# Homework Help: Particle Physics help (urgent, deadline soon)

1. Nov 16, 2015

### Wesley Strik

1. The problem statement, all variables and given/known data
Estimate the magnetic field required to maintain protons at 7TeV in the LHC at CERN. The LHC has a circumference of 27 km. State any assumptions or approximations you make.

2. Relevant equations
lorentz force, assuming magnetic field is always perpendicular to the direction of motion: F=qvB (q=charge of the proton) such that we can use the
Formula for centripetal force: F=1/r mv^2
---equating the two yields the cyclotron formula: B=mv/qr
relate momentum to mass velocity: p=mv then
B=p/qr is the equation we need ( I think)

3. The attempt at a solution
I'm not completely sure as how to use the 7TeV energy given, this probably includes mass so I use the equation: E=p^2+M^2 assuming c=1 and all units are as such. I immediately notice that the mass of the proton is 938 MeV, this is a negligible amount compared to the 7TeV, so I suggest we just ignore the mass of the proton for this problem and treat all energy as kinetic energy such that: B=p/qr=(7* (5.36 x 10^-16 )kg m /s)/[(1.6022*10^-19 C)(27 * 10^3 m)]=0.867Teslas.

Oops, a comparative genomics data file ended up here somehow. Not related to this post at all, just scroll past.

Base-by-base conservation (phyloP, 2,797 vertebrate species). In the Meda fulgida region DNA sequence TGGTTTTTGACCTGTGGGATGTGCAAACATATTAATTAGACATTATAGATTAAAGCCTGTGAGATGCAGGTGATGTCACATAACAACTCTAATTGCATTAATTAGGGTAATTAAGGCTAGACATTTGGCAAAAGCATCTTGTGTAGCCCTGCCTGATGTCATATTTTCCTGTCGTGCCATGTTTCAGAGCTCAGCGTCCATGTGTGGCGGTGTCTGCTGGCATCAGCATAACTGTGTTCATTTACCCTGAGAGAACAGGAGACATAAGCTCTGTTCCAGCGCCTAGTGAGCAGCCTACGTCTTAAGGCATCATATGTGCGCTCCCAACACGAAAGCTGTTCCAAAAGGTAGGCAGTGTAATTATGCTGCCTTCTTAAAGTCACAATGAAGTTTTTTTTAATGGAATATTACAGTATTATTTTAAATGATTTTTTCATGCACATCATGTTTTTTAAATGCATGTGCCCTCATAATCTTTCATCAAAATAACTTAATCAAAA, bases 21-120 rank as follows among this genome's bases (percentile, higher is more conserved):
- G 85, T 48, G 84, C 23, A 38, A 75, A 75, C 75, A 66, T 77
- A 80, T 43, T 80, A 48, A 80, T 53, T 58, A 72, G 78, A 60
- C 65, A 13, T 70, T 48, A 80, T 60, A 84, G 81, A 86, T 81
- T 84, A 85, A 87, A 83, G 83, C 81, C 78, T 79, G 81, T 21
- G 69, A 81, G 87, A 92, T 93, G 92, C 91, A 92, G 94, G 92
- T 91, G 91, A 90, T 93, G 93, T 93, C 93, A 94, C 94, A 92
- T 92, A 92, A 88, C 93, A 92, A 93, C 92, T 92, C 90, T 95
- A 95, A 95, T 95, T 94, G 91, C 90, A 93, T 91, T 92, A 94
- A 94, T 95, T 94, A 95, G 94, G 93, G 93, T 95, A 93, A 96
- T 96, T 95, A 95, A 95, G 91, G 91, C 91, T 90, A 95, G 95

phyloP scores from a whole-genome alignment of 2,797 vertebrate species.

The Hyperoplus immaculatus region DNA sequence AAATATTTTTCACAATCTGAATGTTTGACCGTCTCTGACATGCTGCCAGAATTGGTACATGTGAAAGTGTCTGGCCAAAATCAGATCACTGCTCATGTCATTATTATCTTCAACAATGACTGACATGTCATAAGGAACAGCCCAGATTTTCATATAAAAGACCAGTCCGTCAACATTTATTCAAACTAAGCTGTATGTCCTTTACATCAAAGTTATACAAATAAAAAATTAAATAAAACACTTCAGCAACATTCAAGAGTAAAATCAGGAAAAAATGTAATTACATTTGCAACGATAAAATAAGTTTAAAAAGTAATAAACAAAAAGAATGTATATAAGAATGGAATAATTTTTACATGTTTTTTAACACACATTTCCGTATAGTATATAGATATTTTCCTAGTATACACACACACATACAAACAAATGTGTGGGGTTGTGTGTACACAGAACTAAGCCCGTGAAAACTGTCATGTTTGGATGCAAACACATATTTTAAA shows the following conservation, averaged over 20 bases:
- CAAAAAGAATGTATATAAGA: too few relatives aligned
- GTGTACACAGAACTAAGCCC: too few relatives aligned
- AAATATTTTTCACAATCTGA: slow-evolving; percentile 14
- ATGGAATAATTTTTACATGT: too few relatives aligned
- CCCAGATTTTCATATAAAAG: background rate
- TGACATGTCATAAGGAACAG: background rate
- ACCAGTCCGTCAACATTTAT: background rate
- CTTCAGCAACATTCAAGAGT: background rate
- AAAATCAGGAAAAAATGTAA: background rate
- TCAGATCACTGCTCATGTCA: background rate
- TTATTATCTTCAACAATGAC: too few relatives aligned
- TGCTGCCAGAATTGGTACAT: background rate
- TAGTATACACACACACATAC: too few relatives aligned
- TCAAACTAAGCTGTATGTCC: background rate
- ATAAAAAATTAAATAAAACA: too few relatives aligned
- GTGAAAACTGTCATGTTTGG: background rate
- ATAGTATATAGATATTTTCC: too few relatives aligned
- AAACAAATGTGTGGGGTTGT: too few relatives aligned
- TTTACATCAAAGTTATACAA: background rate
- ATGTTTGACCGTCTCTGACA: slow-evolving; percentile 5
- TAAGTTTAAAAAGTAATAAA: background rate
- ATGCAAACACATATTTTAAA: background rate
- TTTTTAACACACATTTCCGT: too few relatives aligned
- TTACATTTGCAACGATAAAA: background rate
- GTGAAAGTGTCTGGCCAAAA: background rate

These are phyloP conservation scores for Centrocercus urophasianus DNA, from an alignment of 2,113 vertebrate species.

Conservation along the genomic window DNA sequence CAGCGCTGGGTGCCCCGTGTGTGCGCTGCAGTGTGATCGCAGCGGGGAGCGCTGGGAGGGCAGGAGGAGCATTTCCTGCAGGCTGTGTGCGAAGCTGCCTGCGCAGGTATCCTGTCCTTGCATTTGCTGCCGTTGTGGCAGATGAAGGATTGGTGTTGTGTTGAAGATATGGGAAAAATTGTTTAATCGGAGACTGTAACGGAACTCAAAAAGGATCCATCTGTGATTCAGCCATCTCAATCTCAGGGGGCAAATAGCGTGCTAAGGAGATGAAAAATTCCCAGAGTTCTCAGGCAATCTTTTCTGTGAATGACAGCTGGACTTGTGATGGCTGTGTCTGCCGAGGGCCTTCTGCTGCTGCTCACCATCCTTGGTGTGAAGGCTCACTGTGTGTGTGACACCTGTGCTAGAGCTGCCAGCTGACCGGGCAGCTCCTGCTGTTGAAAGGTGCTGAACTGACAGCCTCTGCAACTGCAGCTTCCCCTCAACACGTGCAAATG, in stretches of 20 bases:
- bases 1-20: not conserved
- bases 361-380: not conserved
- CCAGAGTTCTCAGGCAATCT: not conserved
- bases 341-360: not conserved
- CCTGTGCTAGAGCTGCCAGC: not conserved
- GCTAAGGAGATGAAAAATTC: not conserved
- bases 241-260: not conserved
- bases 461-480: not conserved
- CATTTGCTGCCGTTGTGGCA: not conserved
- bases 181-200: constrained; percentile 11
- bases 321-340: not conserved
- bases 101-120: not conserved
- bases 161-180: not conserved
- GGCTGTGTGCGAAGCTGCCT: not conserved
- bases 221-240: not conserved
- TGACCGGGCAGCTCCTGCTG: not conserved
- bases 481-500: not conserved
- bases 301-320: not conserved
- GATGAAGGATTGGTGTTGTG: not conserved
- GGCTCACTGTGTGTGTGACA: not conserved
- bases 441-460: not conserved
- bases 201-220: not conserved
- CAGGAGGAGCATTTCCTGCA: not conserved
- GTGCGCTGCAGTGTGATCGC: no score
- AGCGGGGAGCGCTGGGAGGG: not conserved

Am I making any mistakes here or do you guys get similar answers?

2. Nov 16, 2015

### SteamKing

Staff Emeritus
You're off by an order of magnitude according to this article:

At full power, the LHC is supposed to produce 8.3 T

In your calculation of B = p/qr, if r is supposed to be the radius of the collider, then 27 km is stated to be its circumference, not its radius.

3. Nov 16, 2015

### Wesley Strik

ah yeah... reading.. I always suck at that. B=p/qr=(7* (5.36 x 10^-16 )kg m /s)/[(1.6022*10^-19 C)((27/(2 pi) *10^3) m)]=5.449 T does that look better? This is after assuming perfect conditions such as the LHC is perfectly round, the magnetic field is always perpendicular. It gets pretty close to the 8.3 Teslas, but still not very satisfactory tbh.

Last edited: Nov 16, 2015
4. Nov 16, 2015

### BvU

Just to enlighten me: if everything is in SI units, what is "7" ? and what happened to c=1 ?

 Ah, I should have read 7 TeV/c , shouldn't I ? But did they give you a momentum of 7 TeV/c or did they give you an energy of 7 TeV/c2 ?

5. Nov 16, 2015

### Wesley Strik

I just did that for the Pythagorean equation E^2=p^2+m^2, basically I say everything is energy, just as long as I remember all the units and conversion factors correctly. Well the 7 is because there is 7TeV(/c), not 1TeV(/c), the number behind it is the conversion factor to convert Mev(/c) to regular momentum units of kgm/s. ......SI in particle physics xD.... with their microbarns and such

6. Nov 16, 2015

### BvU

then perhaps the
confused me ?

 found it. Sorry for barging in. Thank you for reminding me...

7. Nov 16, 2015

### Wesley Strik

should be E^2

8. Nov 22, 2015

### Wesley Strik

I think this one is solved, others also got 5.4ish teslas